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Life as a Ski Instructor in Japan

Have you ever wanted to be a ski instructor in Japan? Here is how I came to Japan to work on some of the best slopes in the world.

By 4 min read

Imagine waking up with a view of snow covering the scene outside and a towering mountain beckoning for adventure. It’s world-renowned for having some of the best snow in the world, and thousands come every year to be ski instructors in Japan.

In 2023, I ticked off a childhood dream to live in Japan, earning my keep as a professional ski instructor.  While not without its challenges, my experience was enriched by camaraderie on the slopes and immersion in the local culture. It’s one of the best ways to work in Japan.

Arrival in Nozawa Onsen

Nozawa Onsen is a tiny ski village in the Japanese Alps.

I arrived in Nozawa Onsen in December. Nozawa Onsen is a tiny ski village tucked in the Japanese Alps in Nagano Prefecture. This part of Honshu is one of Japan’s two main ski areas, the other up North in Hokkaido. Along the Japanese Alps are more than 300 ski fields, with thousands of kilometers of slopes.

The Japanese Alps are an excellent choice for skiing, with most resorts only a 4-hour shinkansen (bullet train) trip away from Tokyo. To get to Nozawa Onsen, I only had to take one quick trip to Iiyama and then hop on a 20-minute bus ride into the village. My skis were already waiting at my accommodations—I shipped them straight from the airport after I arrived from the 19-hour flight from the United Kingdom

Most Japanese ski companies have staff accommodation; if they don’t, they will help you find a place to live. For every ski village, there are often accompanying Facebook groups made up of foreigners, locals and visitors sharing the latest village news.

A few days after I arrived, the first snow began to fall, and by mid-December, the village was blanketed in snow. The resort’s opening dates vary, depending on whether that delicious dumping of snow has arrived. Most ski companies like you to arrive before the opening date to sort any final admin and begin the team bonding.

Each year, skiing’s popularity among locals decreases. With foreign instructors, international visitors are also encouraged to visit the countryside. This helps to keep the rural heart of Japan alive and beating.

Daily Life as a Ski Instructor in Japan

Your hours and pay will depend on your teaching experience.

For the next few months, my life consisted of early mornings, zipping up the road to the ski field, with a quick stop to get some mochi (rice cakes) from the local konbini (convenience store), then running up a moving escalator to get to work.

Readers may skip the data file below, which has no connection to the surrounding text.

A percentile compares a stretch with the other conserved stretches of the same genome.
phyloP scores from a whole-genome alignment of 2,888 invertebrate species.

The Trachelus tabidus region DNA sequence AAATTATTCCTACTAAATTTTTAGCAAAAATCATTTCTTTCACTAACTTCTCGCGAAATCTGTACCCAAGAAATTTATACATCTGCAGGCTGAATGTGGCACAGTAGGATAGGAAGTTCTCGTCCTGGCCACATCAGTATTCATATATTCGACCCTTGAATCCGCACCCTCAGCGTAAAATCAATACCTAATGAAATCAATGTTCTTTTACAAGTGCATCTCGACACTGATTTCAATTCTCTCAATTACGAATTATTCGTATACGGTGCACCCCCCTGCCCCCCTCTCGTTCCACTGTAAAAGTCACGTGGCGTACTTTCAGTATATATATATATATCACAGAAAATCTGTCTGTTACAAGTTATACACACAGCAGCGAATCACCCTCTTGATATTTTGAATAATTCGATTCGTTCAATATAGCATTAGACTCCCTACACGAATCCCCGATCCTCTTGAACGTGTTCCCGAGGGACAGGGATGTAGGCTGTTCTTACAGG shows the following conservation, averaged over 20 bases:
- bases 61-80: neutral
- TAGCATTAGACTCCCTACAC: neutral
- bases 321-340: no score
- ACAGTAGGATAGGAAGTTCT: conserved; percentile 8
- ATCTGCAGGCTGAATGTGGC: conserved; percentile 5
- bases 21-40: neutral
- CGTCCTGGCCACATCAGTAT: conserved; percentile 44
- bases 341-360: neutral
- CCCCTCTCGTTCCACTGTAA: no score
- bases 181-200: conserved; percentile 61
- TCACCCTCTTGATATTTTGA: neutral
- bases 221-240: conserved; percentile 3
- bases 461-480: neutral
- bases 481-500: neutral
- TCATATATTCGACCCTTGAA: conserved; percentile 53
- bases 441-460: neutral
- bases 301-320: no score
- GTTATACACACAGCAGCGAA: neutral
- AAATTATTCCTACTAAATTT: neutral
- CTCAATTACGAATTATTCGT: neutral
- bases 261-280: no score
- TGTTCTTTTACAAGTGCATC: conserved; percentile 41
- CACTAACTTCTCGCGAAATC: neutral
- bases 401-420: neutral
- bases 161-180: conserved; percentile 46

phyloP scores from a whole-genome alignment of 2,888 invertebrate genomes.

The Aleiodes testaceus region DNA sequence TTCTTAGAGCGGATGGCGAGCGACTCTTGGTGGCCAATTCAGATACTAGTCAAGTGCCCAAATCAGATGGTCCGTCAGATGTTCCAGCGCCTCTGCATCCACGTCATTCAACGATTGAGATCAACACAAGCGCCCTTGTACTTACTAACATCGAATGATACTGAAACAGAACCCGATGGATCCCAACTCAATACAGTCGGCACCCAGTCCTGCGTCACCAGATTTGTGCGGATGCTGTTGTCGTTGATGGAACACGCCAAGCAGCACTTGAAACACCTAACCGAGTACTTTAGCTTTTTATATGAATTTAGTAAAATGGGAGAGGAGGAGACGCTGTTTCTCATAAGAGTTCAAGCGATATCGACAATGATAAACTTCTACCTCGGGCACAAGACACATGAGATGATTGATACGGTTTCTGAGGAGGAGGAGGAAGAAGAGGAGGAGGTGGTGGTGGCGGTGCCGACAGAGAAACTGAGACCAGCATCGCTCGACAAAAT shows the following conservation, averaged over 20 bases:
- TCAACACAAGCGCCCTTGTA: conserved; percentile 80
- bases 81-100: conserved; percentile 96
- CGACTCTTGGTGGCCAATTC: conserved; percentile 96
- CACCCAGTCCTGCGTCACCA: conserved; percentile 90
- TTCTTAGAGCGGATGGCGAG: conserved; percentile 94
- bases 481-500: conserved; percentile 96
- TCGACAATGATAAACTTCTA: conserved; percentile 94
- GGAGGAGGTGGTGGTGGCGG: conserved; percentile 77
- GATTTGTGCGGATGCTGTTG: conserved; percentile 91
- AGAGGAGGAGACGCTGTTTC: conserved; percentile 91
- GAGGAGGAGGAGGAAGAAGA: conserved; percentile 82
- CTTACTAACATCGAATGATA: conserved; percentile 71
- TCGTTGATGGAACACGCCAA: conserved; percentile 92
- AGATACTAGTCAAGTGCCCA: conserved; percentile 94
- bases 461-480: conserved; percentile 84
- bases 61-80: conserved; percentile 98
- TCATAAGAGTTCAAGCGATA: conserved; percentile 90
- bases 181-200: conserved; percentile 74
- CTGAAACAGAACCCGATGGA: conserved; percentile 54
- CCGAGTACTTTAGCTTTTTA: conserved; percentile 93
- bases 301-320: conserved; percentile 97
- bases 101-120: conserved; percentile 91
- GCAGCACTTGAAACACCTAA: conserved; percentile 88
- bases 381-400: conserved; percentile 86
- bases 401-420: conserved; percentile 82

Your hours and pay will differ depending on your ski or snowboard instructing level, years of experience and the specific company you work for. Usually, you will be paid per lesson. I worked a mixture of group and private lessons, each at least a couple of hours.

I taught a range of students, from four-year-old kids to teenage boys and 50-year-old women. Some days, I got paid to build snowmen and toboggan down the slope. Keep stickers in your pockets for the kids and a Black Thunder (chocolate bar) snack for you.

Some days, it will be freezing. When the forecast is in the negatives, the snow is puking down and the wind is picking up, you’ll likely still have to be outside teaching. I wore nine layers one day, and the cold still got in. Keeping an extra thermal on hand and a thinner puffer jacket to slip underneath your ski school jacket is good. Japan sells hand warmers, too.

If you’re lucky enough to work somewhere like my village—where natural hot springs are dotted around—you can defrost in an onsen at the end of the day.

Time To Relax

Even on your days off you ski.

Skiing isn’t very lucrative. I did a few shifts a week at a vegan cafe run to make up some extra hours. In fact, most instructors do a few hospitality shifts to save some extra money for the after-work beers.

Apres ski (a French term for “after skiing”) is another part of your daily routine. There’s nothing better than chuhai (Japanese highball drink), gyoza (dumplings) and debriefing with your friends. Most tourist ski towns have great nightlife, too. Nozawa Onsen has izakayas (Japanese pubs), foreign-owned bars and even a karaoke club.

On your days off, you ski. By the end of the season, you’ll likely have improved your technique, with hours locked into your skis. It’s also good to escape your ski town for some fresh air. I took day trips to neighboring ski fields and tourist hotspots, like the famous snow monkeys at Jigokudani Yaen Koen.

For me, I found working as a ski instructor exhausting. I was constantly cold, and my legs ached from plowing snow for hours. But I absolutely loved my job. Every day, I got to meet and work with fascinating people from all over the world. My office is in the mountains, and I spend every day outside. I lived on a diet of ramen and chocolate.

Ski instructing has you live in the moment. So if you too decide to book tickets to Japan in winter, you will have so much fun.

Have you ever wanted to be a ski instructor in Japan? Let us know in the comments!

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